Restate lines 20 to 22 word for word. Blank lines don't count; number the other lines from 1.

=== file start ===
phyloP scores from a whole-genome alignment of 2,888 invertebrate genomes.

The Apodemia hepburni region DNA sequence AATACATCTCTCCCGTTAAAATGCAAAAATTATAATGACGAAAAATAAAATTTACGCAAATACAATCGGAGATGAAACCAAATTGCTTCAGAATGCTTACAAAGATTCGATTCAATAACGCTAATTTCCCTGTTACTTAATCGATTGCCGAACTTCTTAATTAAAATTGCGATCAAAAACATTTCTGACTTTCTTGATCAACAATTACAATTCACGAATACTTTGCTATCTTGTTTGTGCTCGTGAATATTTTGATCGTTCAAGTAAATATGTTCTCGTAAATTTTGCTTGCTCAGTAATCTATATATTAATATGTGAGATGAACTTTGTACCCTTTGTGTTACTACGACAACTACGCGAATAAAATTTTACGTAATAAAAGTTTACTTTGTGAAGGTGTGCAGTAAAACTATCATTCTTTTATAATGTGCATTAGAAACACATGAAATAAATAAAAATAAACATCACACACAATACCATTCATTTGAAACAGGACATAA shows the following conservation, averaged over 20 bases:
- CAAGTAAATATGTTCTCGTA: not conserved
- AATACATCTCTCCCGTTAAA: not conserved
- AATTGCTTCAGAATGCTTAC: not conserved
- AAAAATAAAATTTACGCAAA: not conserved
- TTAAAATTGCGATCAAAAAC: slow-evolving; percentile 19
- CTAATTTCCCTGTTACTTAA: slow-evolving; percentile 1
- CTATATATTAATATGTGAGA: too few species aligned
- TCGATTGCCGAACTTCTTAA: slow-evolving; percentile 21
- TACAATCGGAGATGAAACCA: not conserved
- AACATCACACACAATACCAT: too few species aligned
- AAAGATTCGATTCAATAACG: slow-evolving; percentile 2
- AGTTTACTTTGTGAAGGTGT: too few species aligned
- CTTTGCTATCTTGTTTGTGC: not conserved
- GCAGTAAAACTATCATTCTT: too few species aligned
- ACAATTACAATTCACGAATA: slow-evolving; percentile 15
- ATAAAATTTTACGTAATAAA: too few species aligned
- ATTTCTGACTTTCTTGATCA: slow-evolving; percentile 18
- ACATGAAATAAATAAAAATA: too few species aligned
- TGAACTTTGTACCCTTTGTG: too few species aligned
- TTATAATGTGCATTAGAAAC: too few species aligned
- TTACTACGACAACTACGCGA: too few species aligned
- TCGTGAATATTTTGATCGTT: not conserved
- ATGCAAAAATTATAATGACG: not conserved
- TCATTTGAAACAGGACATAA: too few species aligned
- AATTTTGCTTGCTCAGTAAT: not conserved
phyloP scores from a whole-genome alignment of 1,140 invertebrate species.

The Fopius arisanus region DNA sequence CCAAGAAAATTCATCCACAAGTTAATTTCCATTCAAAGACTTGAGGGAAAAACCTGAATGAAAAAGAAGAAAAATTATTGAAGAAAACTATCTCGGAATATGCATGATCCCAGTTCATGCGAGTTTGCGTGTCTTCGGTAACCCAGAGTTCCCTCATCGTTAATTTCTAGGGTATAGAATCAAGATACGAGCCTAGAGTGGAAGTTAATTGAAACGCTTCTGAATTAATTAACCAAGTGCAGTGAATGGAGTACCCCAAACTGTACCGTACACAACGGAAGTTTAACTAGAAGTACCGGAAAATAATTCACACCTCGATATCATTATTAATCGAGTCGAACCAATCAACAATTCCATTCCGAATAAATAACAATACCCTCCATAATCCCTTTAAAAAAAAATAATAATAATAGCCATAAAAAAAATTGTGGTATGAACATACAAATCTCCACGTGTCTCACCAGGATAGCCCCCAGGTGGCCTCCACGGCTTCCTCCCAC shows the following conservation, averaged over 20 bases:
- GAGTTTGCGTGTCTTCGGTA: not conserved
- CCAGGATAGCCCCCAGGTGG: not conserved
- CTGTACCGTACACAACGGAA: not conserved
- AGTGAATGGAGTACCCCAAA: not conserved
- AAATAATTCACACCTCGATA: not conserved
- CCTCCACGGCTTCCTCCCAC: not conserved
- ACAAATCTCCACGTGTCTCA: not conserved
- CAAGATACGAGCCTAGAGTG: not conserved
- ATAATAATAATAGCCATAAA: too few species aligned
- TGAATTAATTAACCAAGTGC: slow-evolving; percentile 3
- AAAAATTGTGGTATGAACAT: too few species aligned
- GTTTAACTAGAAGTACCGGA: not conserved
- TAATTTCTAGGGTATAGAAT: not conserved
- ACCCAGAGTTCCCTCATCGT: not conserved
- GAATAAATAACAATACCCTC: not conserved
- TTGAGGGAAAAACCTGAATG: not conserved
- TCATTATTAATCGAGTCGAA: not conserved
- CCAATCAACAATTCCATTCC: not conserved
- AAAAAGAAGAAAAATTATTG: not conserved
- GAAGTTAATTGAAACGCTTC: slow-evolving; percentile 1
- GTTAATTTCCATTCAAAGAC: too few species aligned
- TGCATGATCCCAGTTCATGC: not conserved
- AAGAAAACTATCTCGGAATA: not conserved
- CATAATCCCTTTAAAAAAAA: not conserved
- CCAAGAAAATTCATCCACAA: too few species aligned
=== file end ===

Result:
- ACATGAAATAAATAAAAATA: too few species aligned
- TGAACTTTGTACCCTTTGTG: too few species aligned
- TTATAATGTGCATTAGAAAC: too few species aligned